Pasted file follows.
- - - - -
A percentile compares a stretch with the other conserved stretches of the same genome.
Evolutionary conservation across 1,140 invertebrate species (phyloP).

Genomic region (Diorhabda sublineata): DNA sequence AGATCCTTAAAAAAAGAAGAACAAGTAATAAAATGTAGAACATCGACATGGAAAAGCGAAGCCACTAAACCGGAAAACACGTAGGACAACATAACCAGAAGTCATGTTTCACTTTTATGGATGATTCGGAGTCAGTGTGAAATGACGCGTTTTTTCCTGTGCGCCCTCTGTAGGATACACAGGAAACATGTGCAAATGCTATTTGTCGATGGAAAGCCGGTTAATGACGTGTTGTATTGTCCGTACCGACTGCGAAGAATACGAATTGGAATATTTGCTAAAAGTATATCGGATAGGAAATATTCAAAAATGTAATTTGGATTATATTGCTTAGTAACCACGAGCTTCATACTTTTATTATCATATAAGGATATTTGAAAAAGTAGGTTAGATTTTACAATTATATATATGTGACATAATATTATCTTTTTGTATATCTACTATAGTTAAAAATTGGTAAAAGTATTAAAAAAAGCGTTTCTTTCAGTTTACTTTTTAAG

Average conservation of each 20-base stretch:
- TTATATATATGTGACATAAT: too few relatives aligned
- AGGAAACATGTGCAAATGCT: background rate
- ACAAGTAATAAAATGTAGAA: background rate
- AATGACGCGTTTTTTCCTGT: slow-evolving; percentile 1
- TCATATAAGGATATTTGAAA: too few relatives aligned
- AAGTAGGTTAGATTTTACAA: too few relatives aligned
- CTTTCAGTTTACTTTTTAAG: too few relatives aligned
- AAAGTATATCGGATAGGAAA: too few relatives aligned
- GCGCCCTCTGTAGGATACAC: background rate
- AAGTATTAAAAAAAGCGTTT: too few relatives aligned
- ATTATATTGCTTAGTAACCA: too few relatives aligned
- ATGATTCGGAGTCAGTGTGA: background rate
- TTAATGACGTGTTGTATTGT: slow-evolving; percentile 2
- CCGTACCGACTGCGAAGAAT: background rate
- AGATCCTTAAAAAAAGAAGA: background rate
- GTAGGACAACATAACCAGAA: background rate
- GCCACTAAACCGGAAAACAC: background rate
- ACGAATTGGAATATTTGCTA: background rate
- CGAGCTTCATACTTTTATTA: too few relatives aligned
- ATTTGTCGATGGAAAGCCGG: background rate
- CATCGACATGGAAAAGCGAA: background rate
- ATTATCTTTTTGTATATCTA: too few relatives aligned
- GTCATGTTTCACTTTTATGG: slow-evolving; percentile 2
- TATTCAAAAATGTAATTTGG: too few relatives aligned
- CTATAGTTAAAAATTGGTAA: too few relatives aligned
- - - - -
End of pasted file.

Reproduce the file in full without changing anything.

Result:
A percentile compares a stretch with the other conserved stretches of the same genome.
Evolutionary conservation across 1,140 invertebrate species (phyloP).

Genomic region (Diorhabda sublineata): DNA sequence AGATCCTTAAAAAAAGAAGAACAAGTAATAAAATGTAGAACATCGACATGGAAAAGCGAAGCCACTAAACCGGAAAACACGTAGGACAACATAACCAGAAGTCATGTTTCACTTTTATGGATGATTCGGAGTCAGTGTGAAATGACGCGTTTTTTCCTGTGCGCCCTCTGTAGGATACACAGGAAACATGTGCAAATGCTATTTGTCGATGGAAAGCCGGTTAATGACGTGTTGTATTGTCCGTACCGACTGCGAAGAATACGAATTGGAATATTTGCTAAAAGTATATCGGATAGGAAATATTCAAAAATGTAATTTGGATTATATTGCTTAGTAACCACGAGCTTCATACTTTTATTATCATATAAGGATATTTGAAAAAGTAGGTTAGATTTTACAATTATATATATGTGACATAATATTATCTTTTTGTATATCTACTATAGTTAAAAATTGGTAAAAGTATTAAAAAAAGCGTTTCTTTCAGTTTACTTTTTAAG

Average conservation of each 20-base stretch:
- TTATATATATGTGACATAAT: too few relatives aligned
- AGGAAACATGTGCAAATGCT: background rate
- ACAAGTAATAAAATGTAGAA: background rate
- AATGACGCGTTTTTTCCTGT: slow-evolving; percentile 1
- TCATATAAGGATATTTGAAA: too few relatives aligned
- AAGTAGGTTAGATTTTACAA: too few relatives aligned
- CTTTCAGTTTACTTTTTAAG: too few relatives aligned
- AAAGTATATCGGATAGGAAA: too few relatives aligned
- GCGCCCTCTGTAGGATACAC: background rate
- AAGTATTAAAAAAAGCGTTT: too few relatives aligned
- ATTATATTGCTTAGTAACCA: too few relatives aligned
- ATGATTCGGAGTCAGTGTGA: background rate
- TTAATGACGTGTTGTATTGT: slow-evolving; percentile 2
- CCGTACCGACTGCGAAGAAT: background rate
- AGATCCTTAAAAAAAGAAGA: background rate
- GTAGGACAACATAACCAGAA: background rate
- GCCACTAAACCGGAAAACAC: background rate
- ACGAATTGGAATATTTGCTA: background rate
- CGAGCTTCATACTTTTATTA: too few relatives aligned
- ATTTGTCGATGGAAAGCCGG: background rate
- CATCGACATGGAAAAGCGAA: background rate
- ATTATCTTTTTGTATATCTA: too few relatives aligned
- GTCATGTTTCACTTTTATGG: slow-evolving; percentile 2
- TATTCAAAAATGTAATTTGG: too few relatives aligned
- CTATAGTTAAAAATTGGTAA: too few relatives aligned